HIV stands for Human Immunodeficiency Virus. It’s a virus that’s passed from person to person through the blood stream. Once HIV is in the blood stream, it begins to attack a person’s immune system and works to kill off healthy immune system cells.
There’s currently no cure for HIV; once a person is diagnosed with the virus it stays in their system for life. There are, however, many quality medications available to help people who live with HIV.
HIV belongs to a group of viruses called Retroviruses which work by invading the genetic material of cells within your body. Normally, the body’s immune system would fight off such a virus, but HIV stops this from happening by infecting CD4, or T-cells, which are the cells that fight off infection. The virus can live in the body for years without causing obvious damage, though it will continue to constantly replicating.
A person infected with HIV is described as "HIV positive", meaning that they receive a "positive" result from a blood test for HIV infection.
Many people with HIV continue to look and feel well throughout their lifetime. They may not even be aware that they are living with the virus. However, many HIV positive people do eventually develop different infections and cancers that the body would otherwise normally be able to fight. This can lead to an HIV positive person being diagnosed with AIDS.
AIDS stands for Acquired Immune Deficiency Syndrome and is an advanced form of HIV. Not everyone that has HIV develops AIDS, largely thanks to advances in medications.
AIDS can develop when HIV weakens a person’s immune system so their body is no longer able to protect itself against infections and diseases that a normal immune system would fight off.
As a result, an HIV positive person may show symptoms of different infections and diseases called opportunistic infections. When someone shows symptoms of one or more of these infections, they are considered to have AIDS.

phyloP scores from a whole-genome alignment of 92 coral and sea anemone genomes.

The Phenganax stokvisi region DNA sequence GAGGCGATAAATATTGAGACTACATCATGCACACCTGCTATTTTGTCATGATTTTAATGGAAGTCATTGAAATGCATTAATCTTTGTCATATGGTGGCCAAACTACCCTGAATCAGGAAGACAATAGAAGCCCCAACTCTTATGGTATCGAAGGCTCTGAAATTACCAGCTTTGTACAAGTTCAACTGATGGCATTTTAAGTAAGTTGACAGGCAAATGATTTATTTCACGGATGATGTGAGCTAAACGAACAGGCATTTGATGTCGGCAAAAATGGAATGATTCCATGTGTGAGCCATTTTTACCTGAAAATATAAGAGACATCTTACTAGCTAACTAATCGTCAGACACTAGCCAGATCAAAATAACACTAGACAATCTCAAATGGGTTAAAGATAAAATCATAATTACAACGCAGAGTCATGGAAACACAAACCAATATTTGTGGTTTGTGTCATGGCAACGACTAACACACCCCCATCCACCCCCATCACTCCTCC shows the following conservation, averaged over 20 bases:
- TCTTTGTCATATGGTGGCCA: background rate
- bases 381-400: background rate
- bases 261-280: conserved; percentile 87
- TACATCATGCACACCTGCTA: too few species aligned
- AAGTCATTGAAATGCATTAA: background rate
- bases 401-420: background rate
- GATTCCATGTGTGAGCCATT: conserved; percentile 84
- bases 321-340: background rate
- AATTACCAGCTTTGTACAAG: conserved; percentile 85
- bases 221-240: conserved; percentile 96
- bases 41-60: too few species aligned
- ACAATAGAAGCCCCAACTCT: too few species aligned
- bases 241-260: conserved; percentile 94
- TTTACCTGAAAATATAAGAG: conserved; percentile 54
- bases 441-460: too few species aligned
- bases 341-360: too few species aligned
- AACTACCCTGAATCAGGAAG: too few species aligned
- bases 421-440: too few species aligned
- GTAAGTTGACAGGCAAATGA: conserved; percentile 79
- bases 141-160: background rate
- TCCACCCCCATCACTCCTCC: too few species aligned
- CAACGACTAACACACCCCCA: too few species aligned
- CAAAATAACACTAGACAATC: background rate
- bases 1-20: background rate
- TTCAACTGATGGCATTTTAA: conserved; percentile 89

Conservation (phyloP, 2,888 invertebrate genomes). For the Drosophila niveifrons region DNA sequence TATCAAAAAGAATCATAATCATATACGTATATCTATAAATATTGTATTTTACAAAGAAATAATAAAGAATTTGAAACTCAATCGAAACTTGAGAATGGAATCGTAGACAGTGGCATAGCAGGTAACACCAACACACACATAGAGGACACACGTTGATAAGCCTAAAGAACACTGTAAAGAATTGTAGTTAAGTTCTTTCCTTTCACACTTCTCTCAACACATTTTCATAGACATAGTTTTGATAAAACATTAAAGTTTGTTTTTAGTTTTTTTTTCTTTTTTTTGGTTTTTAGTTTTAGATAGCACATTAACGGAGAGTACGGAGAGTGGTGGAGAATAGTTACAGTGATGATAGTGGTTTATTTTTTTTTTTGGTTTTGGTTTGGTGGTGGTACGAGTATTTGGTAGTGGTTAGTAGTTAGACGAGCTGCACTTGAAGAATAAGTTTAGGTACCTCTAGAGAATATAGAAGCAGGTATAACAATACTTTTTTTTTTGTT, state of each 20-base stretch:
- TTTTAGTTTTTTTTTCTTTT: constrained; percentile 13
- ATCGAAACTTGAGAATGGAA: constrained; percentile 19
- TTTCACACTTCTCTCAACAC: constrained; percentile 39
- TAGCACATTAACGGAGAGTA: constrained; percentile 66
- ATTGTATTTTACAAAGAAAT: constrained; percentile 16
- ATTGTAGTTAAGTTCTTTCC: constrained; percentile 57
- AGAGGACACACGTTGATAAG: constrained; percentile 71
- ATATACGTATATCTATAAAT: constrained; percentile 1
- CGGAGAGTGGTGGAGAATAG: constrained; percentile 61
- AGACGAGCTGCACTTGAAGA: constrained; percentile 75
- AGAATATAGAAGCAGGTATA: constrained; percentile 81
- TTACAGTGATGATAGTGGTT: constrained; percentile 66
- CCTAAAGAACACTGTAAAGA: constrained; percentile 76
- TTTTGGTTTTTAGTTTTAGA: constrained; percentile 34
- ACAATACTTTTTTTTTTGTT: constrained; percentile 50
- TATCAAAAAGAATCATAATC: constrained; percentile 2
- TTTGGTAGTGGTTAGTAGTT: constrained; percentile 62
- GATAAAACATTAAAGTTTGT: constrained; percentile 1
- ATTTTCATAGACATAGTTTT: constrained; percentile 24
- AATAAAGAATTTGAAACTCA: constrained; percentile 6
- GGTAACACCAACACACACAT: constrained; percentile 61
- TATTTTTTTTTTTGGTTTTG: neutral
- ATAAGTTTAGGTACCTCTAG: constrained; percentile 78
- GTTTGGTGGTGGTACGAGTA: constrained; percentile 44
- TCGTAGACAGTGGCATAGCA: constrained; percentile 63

Different people with AIDS may experience different clinical problems, depending on what specific opportunistic infections they develop.
People who are diagnosed with AIDS can recover and regain their health, but they will still be HIV positive.
HIV weakens the immune system by attacking the CD4 cells, or T4-cells (a subset of the white blood cells), in a person. So, an already stressed immune system is vulnerable and presents an opportunity for other infections and viruses to cause people living with HIV to become ill.
While people who don’t have HIV can get opportunistic infections because of other health complications like cancer, people with HIV are more likely to develop them. Opportunistic infections are more frequent and more severe in people with HIV, and can often lead to an AIDS diagnosis.
As your doctor would monitor your general health, CD4 counts and viral load, you would be able to keep an eye on any risks from opportunistic infections. Nowadays, studies show that the use of prophylaxis and anti-HIV treatment are delaying opportunistic infections that may have otherwise occurred in the past. It is important that those living with HIV stay on treatment, as stopping treatment may increase the risk of opportunistic infections.
There are only a few ways HIV can be transmitted. In New Zealand, almost all HIV transmission occurs through unprotected sexual contact. There are very low rates of transmission from direct contact with blood and from mother to baby transmission.
- mucous found in the rectum
- pre-cum (the fluid that the penis produces before ejaculation)
- vaginal fluids, including menstrual blood (a woman’s period)
- breast milk
- unprotected sexual intercourse
- from mother to baby during pregnancy or childbirth or
- from breastfeeding, i.e., antenatal transmission or vertical transmission
- from blood to blood contact, e.g., sharing injection needles while using drugs or in medical settings
- Skin to skin contact, e.g., hugging
- Sharing cups, drink bottles or utensils
- Other body fluids like saliva, sweat, or urine because they do not contain enough of the virus to infect another person
Because the HIV virus cannot pass through intact latex, the best way to protect yourself from HIV transmission during sexual intercourse is to wear a condom.